The Lele people are located in Central Africa in the southwestern part of what is now known as the Democratic Republic of the Congo. The Lele live on the edge of the massive equatorial forest, and the latter, as could be expected, plays a major role in Lele life and occupies a central place in Lele religion. The Lele believe that the forest, and all that it hosts, was given to them by Njambi, the Supreme Being. It is from the forest that the Lele receive water, maize, firewood, manioc, salt, fish, oil, and animal meat, which are all necessary for their sustenance. The forest also provides them with medicinal plants. The Lele, therefore, hold the forest in great esteem. They see it as a primarily male sphere, from which women are often banned. On special occasions, such as the birth of twins, the advent of a death, or the appearance of the new moon, women are allowed in the forest only after Lele men have performed certain rituals.
Although Njambi, the Supreme Being, is held responsible for the whole creation and is believed to remain ultimately in charge of that creation, spirits known as mingebe play a critical part in daily Lele affairs. Not surprinsingly, the mingehe's abode is the deepest part of the equatorial forest, where they like to dwell in streams. People believe that the mingehe are asleep during the daytime and fully awake and active at night, wandering around. It is therefore important not to make much noise at night to avoid attracting them. This is the case because the mingehe are feared by human beings because they have the power to bring misfortunes on the living if displeased.
They are believed to control two critical aspects of Lele life: fertility and hunting. Many animals and plants are closely associated with them and are, therefore, handled with great care. Such is the case of water pigs, for example, whose affinity with rivers marks them as spiritually charged animals. It is said that they are owned by the spirits. Other water-dwelling animals, such as fish, are also linked to the mingehe and are consequently approached with great caution. Pregnant women are not allowed to eat fish at all. Although fishing is usually done by Lele women, the latter must take certain precautionary steps before introducing recently caught fish: The latter must be touched by fire and then left outside and away from the village overnight. Only then is it considered safe to bring them into the village for consumption. Fish are often included in the preparation of medicine.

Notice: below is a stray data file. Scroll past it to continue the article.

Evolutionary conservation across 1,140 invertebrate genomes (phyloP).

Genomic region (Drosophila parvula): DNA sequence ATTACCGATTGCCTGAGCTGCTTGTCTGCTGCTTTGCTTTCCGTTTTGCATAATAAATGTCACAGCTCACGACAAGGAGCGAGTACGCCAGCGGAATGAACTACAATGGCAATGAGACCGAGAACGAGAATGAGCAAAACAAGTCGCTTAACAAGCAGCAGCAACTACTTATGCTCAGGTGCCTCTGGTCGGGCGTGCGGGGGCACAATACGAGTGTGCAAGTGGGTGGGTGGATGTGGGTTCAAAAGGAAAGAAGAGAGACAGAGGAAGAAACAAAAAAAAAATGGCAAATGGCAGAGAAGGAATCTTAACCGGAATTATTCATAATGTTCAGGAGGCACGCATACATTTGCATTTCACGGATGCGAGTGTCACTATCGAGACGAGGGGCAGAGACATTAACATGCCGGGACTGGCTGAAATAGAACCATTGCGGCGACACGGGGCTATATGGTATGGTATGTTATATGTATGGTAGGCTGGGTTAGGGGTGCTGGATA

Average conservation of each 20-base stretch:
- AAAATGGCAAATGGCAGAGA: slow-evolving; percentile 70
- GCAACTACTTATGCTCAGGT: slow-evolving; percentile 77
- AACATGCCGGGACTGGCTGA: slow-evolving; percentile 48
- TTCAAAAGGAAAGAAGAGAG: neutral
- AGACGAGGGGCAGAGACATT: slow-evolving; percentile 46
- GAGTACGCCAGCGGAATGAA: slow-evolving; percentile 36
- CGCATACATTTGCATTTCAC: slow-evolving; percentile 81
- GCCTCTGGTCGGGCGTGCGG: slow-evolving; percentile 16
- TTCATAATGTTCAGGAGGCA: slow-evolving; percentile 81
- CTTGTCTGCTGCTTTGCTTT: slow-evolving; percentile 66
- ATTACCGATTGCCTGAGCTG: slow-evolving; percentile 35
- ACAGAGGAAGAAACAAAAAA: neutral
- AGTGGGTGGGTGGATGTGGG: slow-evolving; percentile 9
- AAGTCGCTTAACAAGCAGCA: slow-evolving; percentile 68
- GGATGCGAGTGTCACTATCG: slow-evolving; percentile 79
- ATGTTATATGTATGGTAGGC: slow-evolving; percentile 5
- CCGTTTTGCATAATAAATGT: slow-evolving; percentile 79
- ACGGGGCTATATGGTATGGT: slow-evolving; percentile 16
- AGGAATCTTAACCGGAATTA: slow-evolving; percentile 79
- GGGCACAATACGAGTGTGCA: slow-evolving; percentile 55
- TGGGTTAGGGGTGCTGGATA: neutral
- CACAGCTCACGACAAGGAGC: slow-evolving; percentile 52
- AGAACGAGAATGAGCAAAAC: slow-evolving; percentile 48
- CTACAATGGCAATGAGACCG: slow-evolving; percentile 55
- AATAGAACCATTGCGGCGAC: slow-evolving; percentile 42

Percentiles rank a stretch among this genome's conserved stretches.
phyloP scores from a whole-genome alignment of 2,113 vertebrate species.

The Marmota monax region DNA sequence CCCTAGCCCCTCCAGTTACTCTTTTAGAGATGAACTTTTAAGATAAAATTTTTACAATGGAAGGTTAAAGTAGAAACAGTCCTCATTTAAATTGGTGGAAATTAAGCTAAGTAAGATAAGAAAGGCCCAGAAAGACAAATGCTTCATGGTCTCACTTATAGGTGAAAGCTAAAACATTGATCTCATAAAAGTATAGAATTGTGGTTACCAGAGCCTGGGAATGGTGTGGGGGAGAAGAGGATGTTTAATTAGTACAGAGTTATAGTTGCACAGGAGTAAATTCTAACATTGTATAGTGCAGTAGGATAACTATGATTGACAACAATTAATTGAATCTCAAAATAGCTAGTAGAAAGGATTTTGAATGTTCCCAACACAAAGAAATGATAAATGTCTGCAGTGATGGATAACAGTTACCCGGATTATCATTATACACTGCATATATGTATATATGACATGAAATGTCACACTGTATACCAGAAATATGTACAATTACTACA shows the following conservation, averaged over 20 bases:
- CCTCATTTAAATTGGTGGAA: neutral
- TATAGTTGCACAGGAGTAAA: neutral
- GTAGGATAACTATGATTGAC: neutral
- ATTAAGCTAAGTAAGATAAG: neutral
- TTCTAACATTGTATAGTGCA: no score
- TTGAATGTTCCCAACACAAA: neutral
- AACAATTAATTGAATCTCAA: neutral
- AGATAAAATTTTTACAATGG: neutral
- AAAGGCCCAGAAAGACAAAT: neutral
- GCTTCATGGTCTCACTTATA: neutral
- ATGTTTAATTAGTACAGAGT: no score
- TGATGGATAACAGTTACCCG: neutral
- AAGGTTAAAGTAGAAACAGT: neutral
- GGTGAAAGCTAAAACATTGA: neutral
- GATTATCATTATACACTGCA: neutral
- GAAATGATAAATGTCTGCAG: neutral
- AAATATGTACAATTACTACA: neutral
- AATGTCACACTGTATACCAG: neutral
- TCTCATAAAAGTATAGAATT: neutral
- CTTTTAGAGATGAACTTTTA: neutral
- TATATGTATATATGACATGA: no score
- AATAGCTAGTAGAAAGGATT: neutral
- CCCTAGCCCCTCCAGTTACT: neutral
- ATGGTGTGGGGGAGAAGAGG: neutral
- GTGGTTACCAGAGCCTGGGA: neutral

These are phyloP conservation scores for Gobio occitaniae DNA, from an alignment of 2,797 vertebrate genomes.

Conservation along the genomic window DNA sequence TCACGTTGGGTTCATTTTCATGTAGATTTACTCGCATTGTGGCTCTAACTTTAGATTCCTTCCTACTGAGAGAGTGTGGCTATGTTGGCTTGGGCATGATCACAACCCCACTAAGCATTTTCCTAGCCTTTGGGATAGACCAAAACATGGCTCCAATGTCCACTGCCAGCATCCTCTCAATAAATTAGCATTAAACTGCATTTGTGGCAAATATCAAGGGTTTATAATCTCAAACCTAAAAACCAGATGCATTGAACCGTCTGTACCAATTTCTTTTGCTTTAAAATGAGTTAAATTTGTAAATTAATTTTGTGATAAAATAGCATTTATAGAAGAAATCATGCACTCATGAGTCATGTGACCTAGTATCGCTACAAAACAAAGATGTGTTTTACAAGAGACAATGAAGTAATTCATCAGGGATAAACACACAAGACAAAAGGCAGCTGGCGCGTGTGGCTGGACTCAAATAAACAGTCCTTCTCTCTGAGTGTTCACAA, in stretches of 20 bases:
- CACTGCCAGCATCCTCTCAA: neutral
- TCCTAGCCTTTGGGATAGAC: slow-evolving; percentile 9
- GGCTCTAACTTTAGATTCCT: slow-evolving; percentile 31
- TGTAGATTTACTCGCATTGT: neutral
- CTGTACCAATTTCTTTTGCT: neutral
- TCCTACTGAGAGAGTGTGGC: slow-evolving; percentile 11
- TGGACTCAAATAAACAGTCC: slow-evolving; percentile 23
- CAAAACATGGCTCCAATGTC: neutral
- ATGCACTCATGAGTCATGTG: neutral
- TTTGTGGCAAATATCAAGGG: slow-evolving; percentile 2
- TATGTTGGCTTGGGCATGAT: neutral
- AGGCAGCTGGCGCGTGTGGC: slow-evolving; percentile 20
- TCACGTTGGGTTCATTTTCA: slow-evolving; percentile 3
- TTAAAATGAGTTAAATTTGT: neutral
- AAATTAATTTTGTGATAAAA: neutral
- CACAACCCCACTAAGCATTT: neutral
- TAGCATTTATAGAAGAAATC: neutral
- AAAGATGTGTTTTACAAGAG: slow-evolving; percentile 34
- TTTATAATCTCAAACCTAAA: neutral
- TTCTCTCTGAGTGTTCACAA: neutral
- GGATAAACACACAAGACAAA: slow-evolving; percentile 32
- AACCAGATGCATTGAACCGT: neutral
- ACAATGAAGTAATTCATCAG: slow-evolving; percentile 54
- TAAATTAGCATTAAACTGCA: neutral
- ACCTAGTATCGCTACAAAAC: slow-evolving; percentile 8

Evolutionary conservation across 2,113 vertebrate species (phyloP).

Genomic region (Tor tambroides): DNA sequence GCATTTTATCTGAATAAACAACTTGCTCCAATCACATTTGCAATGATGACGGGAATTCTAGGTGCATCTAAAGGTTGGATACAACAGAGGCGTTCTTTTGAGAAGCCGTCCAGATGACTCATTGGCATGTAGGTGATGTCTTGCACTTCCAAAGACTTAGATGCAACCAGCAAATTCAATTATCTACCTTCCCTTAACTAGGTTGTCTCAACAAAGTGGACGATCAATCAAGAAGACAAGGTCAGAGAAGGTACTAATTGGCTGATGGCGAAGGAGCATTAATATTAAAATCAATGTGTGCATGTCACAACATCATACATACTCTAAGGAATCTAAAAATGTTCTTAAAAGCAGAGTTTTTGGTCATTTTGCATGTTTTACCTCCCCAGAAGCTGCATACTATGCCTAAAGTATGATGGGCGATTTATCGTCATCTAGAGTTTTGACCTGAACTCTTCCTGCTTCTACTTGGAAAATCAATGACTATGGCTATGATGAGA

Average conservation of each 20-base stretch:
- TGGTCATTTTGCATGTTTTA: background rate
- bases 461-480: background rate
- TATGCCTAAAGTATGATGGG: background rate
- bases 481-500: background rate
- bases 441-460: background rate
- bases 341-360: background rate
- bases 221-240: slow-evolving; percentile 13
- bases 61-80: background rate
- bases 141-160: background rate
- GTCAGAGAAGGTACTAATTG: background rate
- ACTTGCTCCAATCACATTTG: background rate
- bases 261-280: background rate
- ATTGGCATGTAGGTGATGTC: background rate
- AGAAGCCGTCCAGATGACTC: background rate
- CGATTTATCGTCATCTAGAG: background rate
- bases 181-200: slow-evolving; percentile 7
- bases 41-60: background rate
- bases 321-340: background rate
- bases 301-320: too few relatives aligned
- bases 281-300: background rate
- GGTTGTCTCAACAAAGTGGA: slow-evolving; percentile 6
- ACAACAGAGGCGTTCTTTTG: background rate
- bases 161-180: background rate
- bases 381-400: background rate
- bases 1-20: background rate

Plants such as bananas also provide a telling illustration of Lele regard for and fear of the spirits. Bananas, given their believed closeness to the world of the spirits, often occupy a central place in certain rituals. Water, either spring or rain, is also charged with spiritual energy. Finally and similarly, the moon is treated as a special spiritual entity associated with fertility. On a full moon day, sexual intercourse is taboo, and women should not, unless certain precautions have been taken, enter the forest. All these examples underscore the fact that the Lele people are careful about not upsetting the spirits because this, in turn, would upset the social harmony.
In fact, in addition to controlling fertility and hunting, the spirits are also concerned about social peace because they demand that peaceful relationships be maintained among the members of the village. Only when internal harmony and balance prevail, which in turn yields solidarity, can the whole community expect to prosper.
- Douglas, M. (1954). The Lele of Kasai. In D. Forde (Ed.), African Worlds. Studies in the Cosmological Ideas and Social Values of African Peoples (pp. 1–26). London & New York: The International African Institute and Oxford University Press.
- Gourou, R (1973). The Tropical World: Its Social and Economic Conditions and Future Status. London: Longman.
- Middleton, J. (Ed.). (1997). Encyclopedia of Africa South of the Sahara. New York: Charles Scribner's Sons.